5+ years later, my underwear still matches using this same system, and even though no one else can tell, it does make me feel slightly more polished.
I think what made this "resolution" succesful was that I framed it as a small, concrete change that I could make in my life fairly easily. Apparently, making a decision as convenient as possible is one of the best strategies for establishing a habit.
So this year I'm going to try the same thing.
Instead of "I will lose weight," I'm going to:
Instead of "I will save/make more money," I'm going to:
Instead of "I will write more," I'm going to:
I might add more little changes as I think of them and write them here so I can come back to this list if I'm feeling off-track.
None of these things are ground-breaking, but I think they will add up and help me achieve several goals I have for the year, which include:
There may be more, but this is what comes to mind right now.
What are your goals for this year? What small, easy changes can you make to achieve them?
My husband just got back from a 3 week work trip and I'm really happy to have him home again. I struggle a lot with a combination of loneliness and the extra-weight of chores and responsibilities that comes whenever he's out of town for long periods of time. Honestly, I get resentful that he's able to take these little sebaticals to focus soley on his career, while I get stuck with the boring life stuff on top of working hard to earn money (but not necessarily in the long-term career that I want). I wish I didn't feel that way, but I always do whenever he's gone for longer than a week.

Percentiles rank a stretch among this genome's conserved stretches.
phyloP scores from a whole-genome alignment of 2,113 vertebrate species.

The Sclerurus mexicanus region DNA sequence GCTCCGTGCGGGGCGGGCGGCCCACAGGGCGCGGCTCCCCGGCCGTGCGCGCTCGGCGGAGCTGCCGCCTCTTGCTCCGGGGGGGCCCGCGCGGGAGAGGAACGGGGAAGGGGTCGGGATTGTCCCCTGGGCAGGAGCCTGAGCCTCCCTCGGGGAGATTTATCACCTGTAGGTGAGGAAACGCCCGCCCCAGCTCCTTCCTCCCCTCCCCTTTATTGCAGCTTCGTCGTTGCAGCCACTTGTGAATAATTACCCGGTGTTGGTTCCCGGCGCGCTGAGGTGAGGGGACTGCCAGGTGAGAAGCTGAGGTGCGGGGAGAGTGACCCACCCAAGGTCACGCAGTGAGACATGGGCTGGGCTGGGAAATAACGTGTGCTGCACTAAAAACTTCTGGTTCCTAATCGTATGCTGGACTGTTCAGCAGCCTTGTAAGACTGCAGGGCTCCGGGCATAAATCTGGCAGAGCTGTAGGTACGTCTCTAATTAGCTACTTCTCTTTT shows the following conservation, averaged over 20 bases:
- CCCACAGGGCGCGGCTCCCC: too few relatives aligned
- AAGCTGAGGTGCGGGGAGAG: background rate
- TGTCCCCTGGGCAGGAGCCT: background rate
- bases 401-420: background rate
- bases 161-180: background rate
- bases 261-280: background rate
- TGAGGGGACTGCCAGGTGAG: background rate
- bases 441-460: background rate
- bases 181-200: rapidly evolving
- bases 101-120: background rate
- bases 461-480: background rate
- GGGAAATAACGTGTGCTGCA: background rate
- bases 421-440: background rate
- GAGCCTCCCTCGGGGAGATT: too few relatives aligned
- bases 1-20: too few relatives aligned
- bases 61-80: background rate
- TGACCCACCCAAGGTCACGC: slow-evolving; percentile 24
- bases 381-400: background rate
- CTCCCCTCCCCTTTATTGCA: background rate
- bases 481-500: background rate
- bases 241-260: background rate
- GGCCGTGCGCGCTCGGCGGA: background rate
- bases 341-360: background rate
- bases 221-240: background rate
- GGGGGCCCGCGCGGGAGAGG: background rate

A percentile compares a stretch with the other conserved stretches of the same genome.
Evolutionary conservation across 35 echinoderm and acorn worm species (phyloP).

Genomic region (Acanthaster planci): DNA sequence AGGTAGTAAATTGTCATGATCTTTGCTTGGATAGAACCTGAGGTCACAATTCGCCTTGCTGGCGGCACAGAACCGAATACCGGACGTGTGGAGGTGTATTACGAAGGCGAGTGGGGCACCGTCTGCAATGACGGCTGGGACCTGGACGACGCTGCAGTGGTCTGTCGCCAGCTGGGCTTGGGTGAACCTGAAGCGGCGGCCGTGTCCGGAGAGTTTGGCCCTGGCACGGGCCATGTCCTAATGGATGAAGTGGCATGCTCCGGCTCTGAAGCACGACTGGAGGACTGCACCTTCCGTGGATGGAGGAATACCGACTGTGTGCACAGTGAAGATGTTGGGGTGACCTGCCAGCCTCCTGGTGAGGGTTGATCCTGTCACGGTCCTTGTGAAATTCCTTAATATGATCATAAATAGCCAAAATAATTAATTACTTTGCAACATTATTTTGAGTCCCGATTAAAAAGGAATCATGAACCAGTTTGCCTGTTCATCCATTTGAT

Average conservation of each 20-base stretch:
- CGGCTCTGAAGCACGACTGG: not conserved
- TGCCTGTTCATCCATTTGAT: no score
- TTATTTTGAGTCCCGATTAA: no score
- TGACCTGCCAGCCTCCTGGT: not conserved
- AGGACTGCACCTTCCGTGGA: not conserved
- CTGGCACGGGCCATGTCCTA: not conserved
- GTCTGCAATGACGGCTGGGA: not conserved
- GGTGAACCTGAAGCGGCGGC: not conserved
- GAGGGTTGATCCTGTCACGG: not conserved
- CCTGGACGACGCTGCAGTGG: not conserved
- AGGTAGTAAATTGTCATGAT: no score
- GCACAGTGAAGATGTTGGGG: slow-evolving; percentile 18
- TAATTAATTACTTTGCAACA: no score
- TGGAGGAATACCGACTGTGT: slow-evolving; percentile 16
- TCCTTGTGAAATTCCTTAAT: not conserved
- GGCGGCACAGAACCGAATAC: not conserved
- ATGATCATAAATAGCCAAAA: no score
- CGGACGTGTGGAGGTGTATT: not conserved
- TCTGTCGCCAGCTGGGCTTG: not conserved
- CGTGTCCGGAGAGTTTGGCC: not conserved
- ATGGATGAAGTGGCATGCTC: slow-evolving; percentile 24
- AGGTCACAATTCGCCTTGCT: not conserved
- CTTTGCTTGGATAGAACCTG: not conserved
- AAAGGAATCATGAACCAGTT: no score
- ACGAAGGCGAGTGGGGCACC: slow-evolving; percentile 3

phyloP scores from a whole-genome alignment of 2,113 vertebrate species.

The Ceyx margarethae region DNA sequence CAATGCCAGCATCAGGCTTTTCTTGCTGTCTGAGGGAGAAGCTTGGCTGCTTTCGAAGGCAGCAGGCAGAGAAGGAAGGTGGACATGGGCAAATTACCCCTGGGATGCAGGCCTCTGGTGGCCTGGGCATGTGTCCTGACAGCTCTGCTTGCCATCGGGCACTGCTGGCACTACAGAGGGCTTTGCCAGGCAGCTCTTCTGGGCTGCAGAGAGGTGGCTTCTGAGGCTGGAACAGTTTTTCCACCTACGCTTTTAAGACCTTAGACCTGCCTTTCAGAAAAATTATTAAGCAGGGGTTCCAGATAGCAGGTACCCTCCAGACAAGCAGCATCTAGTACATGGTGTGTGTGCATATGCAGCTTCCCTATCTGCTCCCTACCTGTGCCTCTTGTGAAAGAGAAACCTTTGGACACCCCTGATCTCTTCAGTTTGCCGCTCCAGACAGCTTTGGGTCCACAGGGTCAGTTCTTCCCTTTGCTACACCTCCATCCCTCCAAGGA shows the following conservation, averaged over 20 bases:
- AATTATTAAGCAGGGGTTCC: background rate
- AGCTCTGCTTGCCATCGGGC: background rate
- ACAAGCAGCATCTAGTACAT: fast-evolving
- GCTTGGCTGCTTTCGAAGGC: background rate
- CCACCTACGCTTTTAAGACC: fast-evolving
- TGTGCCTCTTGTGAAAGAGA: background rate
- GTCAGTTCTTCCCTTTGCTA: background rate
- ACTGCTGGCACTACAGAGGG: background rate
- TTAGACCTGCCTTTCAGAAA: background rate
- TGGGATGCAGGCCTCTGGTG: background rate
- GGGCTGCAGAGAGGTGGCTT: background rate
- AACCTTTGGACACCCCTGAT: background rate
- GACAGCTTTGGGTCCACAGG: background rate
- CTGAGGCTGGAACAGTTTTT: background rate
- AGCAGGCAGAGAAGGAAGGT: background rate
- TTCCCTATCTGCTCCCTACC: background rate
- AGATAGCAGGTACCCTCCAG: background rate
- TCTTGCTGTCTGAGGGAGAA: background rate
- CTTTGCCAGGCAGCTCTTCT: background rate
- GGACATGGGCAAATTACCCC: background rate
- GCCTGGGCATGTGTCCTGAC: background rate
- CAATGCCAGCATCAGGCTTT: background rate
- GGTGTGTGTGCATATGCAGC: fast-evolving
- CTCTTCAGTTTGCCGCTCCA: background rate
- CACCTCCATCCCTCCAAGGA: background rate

Sometimes I wonder how military spouses are able to handle year-long deployments without completely breaking down. I went to school with someone who ended up marrying a fighter pilot, and they've lived in some of the most beautiful places in the world (Italy! Key West!) - but there's a cost. Her husband often isn't around for months at a time. I can only imagine how hard that is for both of them.
Anyway, being apart (even if it doesn't remotely compare to deployment) is something that my husband and I are always working on. He admitted I get stuck with more of the household responsibilities even when he's around, and has promised to step it up and take on more tasks so I can also focus more on developing my own career. Like writing some more, that would be nice.
Unfortunately, I still haven't gotten back into the swing of things after calling it quits midway through NaNoWriMo. I don't even know whether to be annoyed or understanding with myself. It's just that I can't seem to maintain the thread of the story. Every time I get in the "zone" and feel like I know exactly how the characters would respond to a given situation, something gets in the way for a week or more, and by then I've forgotten what it is I wanted to do.
Honestly, I've been really busy for a while, and things just get extra difficult when my husband is gone. It makes you wonder how single parents ever manage to write a book in their spare time. It's like, what spare time? And I don't even have kids! I just have a dog who needs long walks and two cats who crave attention. I try to keep the house pretty clean, but nothing crazy. And I've almost given up on cooking. So what's eating up all my time? Maybe I'm just lazy.